NEW YORK (Reuters) - Early this year, a New York State Lottery winner in Brooklyn approached Morgan Stanley with a problem: he needed to borrow hundreds of thousands of dollars before he collected his prize money.
The man, a Russian immigrant, wanted money to help move his family to a secure location before he redeemed his ticket and possibly became famous, according to people familiar with the matter who spoke on the condition of anonymity. He also wanted advice about what to do with his prize money, which was in the hundreds of thousands of dollars.
The bank’s wealth management unit decided to make the loan to win a new customer, a step it is increasingly willing to make as it builds up its brokerage unit.
Making unusual loans is critical for Morgan Stanley. The bank has bet its future in large part on its wealth management business, which produces more stable revenue than the trading unit that nearly wiped out Morgan Stanley during the financial crisis. Providing unconventional loans is a reliable way to win customers, and keep them.
Morgan Stanley is playing catch-up against rivals including JPMorgan Chase & Co, Citigroup Inc, Deutsche Bank AG and Credit Suisse Group AG, which offer loans collateralized by everything from art collections to cases of wine.
Industry sources said they had never heard of a loan against a lottery ticket, though they cited other examples of atypical collateral that other banks have loaned against, including a client in Texas who borrowed against the future offspring of his prize bulls, and a client who borrowed against future ticket sales of a professional sports team he owned.
“We’ve got 3 million clients, and they’ve got borrowing needs,” Eric Heaton, who runs Morgan Stanley’s private bank, said in an interview.
Reuters attempted to track down the Lotto winner by the description provided by sources familiar with the matter but was unable to confirm his identity.
Tailored loans are lucrative for the bank, which can help Morgan Stanley reach its profitability targets for wealth management. Morgan Stanley’s pretax profit margin target is 22 percent to 25 percent by the end of next year, compared with a current level of 20.6 percent, assuming interest rates do not rise.
To spearhead Morgan Stanley’s efforts to build up what it calls “tailored lending,” the bank hired a team from Deutsche Bank led by Marcus Mitchell. Although Morgan Stanley has been making these loans since 2010, it is ramping up its efforts now. It can make more loans now because it received extra deposits when it bought the portion of Citigroup’s retail brokerage that it did not already own last year — Morgan Stanley now has $130 billion of deposits.
Morgan Stanley spent billions of dollars buying the Smith Barney retail brokerage business from Citigroup between 2009 and 2013, and adding it to its own wealth management unit. In public presentations, executives have continually trumpeted the reliable earnings that wealth management offers, as opposed to businesses like trading, where profit can oscillate wildly. Investment management and retail brokerage accounted for about 30 percent to 40 percent of the bank’s quarterly revenue in 2007, a figure that grew to more than half in the second quarter of 2014.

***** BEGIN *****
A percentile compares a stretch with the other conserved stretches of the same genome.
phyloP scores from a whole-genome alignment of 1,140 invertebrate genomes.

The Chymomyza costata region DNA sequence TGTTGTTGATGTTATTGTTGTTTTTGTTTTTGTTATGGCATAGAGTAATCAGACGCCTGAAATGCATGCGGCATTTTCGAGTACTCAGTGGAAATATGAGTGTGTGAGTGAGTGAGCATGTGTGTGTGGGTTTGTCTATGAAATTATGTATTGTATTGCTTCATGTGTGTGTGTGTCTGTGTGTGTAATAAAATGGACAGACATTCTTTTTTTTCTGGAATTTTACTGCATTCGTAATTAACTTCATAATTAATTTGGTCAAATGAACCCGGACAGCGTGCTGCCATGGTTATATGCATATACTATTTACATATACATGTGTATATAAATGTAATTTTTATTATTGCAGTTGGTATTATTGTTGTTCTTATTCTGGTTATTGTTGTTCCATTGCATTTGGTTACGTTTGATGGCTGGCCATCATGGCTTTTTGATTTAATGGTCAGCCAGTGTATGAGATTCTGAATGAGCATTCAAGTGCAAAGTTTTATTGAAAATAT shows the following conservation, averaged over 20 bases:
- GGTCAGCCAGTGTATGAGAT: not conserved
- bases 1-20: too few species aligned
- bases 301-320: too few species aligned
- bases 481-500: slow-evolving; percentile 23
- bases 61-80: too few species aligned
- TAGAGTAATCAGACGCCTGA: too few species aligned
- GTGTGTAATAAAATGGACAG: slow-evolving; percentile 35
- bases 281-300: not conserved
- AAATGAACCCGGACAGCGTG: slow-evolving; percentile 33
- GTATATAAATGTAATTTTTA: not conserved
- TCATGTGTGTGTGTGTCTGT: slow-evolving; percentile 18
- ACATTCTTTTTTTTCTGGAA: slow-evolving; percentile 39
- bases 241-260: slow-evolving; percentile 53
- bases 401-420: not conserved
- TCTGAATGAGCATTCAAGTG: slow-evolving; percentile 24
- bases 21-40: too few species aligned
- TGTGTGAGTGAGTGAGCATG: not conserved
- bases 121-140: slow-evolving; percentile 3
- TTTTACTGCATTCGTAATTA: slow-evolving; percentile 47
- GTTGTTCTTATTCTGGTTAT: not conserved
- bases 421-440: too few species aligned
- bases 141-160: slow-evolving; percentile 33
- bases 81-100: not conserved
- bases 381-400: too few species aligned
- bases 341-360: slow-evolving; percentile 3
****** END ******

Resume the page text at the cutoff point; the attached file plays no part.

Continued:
As its lending effort has gotten under way over the past year or two, Morgan Stanley has about $2 billion of tailored loans outstanding, which now account for about 5 percent of the total loans outstanding at its wealth management unit.
Heaton and other executives who spoke to Reuters said they expect tailored lending to remain a relatively small sliver of the wealth management unit’s loans. Mortgages in contrast account for about a third of loans at the unit. But tailored loans can be much more profitable— for some, banks can earn 7.5 percentage points more than their funding costs, said one adviser at a rival firm, who spoke on the condition of anonymity. Morgan Stanley said its profits are much lower on the loans.
But even if the bank’s margins on these loans are less than 7.5 percent, industry experts said they are likely much higher than margins on mortgages, which tend to be one percentage point or less.
The wider margins on tailored loans come in part because the loans are so unique. Morgan Stanley mitigates its risk by making sure it has access to collateral that can be sold quickly to recoup the cost of the loan, or that loans have a guarantor with enough assets to repay. It hires appraisers to assess the value of assets it is lending against.
Wealth management clients can borrow against one-of-a-kind assets like rare coins, but tailored loans can also be for assets like commercial real estate, which make up about a quarter of Morgan Stanley’s tailored loan book. For loans that fall outside of the bank’s comfort zone, like auto loans, the bank refers clients to other lenders, Heaton said.
In the case of the lottery winner, while Morgan Stanley executives would not acknowledge having any relationship with such a client, they did stress that the bank usually has ample collateral, and would not rely on expected lottery winnings alone to back a loan.
“We don’t chase Lotto winners in hopes of establishing a relationship,” said Heaton. “But if there’s a client that comes in with a liability need, we’ll look at their financial position and see what we can do to help.”
Reporting by Lauren Tara LaCapra; Editing by Dan Wilchins and John Pickering